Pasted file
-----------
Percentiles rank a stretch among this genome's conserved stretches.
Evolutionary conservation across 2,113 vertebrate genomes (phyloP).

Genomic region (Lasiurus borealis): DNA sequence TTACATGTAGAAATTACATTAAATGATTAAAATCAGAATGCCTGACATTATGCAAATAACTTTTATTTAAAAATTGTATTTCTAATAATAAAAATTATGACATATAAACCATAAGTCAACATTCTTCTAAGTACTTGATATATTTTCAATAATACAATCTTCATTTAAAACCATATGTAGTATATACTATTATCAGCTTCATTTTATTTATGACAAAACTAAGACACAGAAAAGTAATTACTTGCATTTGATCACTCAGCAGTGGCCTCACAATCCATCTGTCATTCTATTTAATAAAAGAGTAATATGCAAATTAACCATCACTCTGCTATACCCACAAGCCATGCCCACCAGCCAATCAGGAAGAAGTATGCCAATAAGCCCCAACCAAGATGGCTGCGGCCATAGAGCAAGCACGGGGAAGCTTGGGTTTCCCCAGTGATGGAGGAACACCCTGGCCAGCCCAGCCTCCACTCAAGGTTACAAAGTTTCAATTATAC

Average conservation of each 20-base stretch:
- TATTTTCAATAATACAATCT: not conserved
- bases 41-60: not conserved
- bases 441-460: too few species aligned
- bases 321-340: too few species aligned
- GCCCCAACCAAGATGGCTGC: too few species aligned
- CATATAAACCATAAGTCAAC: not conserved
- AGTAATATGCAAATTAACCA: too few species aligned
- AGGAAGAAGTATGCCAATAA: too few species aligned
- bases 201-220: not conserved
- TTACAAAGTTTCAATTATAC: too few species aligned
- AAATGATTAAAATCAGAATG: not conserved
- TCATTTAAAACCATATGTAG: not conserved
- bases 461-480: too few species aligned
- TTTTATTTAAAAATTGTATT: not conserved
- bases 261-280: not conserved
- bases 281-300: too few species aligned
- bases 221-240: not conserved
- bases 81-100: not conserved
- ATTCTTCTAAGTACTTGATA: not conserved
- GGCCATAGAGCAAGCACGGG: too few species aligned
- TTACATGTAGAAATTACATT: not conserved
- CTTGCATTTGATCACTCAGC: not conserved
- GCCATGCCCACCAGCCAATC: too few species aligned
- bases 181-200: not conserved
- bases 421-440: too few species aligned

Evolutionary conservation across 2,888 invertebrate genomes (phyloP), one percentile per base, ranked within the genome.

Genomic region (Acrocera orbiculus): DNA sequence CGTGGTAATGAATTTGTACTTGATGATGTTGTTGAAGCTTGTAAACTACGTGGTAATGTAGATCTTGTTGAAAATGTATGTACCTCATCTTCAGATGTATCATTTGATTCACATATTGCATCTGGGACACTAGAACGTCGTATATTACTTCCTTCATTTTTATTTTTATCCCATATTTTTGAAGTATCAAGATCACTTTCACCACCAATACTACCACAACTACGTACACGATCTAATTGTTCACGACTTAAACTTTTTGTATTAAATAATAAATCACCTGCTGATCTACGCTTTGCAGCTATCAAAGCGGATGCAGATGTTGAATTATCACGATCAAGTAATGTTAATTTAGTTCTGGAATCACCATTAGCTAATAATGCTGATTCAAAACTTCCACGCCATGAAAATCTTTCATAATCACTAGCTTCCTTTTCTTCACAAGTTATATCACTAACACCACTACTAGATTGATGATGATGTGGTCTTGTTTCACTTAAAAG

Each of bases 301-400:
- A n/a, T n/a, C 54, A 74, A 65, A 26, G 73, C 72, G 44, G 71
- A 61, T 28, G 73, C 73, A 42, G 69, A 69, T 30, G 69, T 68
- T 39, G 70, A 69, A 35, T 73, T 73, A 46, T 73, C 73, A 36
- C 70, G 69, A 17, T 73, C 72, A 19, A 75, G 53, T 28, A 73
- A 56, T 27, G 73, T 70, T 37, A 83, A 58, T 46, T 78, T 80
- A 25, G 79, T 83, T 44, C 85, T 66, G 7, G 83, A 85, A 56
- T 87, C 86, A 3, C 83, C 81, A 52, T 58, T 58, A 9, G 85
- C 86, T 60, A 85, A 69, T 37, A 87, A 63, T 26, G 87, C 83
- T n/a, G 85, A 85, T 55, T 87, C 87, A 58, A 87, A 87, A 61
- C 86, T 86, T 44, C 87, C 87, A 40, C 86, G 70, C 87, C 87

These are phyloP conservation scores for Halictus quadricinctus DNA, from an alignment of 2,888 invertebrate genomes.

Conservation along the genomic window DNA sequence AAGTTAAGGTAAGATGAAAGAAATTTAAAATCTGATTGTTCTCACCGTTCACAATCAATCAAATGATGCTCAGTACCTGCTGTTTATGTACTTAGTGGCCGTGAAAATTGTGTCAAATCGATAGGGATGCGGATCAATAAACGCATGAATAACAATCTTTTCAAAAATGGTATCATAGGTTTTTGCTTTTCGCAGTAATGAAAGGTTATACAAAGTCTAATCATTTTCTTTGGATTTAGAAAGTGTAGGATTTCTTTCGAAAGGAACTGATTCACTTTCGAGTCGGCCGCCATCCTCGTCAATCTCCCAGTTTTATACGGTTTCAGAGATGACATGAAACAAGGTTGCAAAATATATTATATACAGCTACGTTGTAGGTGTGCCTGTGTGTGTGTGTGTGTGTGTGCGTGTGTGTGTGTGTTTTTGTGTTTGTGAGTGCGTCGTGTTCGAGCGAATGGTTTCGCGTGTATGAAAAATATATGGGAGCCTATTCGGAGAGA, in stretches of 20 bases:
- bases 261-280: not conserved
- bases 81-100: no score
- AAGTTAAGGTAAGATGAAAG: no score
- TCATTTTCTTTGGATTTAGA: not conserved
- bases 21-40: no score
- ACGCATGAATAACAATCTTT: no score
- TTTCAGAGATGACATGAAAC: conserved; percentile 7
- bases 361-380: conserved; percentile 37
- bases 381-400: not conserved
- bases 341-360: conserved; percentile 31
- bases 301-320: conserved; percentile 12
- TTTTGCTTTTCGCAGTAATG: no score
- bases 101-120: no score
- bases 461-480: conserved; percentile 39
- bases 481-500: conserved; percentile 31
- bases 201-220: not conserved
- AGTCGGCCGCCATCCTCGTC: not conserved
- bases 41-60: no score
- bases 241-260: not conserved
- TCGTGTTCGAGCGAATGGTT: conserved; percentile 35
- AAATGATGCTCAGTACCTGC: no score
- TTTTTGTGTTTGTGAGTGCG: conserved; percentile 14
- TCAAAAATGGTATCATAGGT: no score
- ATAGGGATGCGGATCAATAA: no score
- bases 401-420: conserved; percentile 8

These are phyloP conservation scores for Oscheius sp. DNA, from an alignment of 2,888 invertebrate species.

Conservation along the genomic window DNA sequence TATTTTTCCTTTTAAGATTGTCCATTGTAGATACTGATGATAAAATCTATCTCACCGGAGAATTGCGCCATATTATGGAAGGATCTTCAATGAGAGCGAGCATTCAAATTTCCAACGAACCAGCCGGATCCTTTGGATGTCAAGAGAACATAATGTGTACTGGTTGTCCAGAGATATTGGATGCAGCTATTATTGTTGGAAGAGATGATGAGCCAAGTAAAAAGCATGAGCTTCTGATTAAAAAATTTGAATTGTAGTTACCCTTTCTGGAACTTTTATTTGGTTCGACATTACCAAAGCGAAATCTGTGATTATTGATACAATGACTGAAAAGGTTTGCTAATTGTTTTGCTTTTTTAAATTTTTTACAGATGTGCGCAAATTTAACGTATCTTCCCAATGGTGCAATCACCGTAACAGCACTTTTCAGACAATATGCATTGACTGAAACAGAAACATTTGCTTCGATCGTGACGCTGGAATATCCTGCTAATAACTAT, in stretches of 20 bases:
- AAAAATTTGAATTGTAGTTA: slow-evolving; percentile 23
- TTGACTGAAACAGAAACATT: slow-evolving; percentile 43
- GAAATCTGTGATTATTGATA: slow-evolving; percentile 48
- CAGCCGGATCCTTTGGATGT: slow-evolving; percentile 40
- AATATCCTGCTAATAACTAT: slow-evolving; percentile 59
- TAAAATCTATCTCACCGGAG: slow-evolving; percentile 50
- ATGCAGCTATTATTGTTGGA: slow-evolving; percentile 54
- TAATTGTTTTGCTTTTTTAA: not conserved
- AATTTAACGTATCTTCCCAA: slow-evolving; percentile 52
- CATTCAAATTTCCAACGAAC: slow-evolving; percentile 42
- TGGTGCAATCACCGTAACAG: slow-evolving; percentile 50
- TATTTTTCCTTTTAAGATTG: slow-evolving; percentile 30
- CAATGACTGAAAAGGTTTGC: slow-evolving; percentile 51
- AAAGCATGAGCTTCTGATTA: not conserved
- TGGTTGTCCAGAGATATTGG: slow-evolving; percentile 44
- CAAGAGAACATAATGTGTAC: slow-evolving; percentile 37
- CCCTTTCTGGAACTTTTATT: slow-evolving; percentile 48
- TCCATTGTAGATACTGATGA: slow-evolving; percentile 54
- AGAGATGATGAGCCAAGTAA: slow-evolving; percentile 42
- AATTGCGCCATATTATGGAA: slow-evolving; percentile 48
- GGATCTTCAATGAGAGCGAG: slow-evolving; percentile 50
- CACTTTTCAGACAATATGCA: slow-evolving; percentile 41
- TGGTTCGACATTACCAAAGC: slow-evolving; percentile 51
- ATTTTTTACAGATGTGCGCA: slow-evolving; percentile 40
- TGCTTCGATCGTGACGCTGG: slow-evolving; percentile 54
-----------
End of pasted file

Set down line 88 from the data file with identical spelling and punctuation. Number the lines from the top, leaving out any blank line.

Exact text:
- CCCTTTCTGGAACTTTTATT: slow-evolving; percentile 48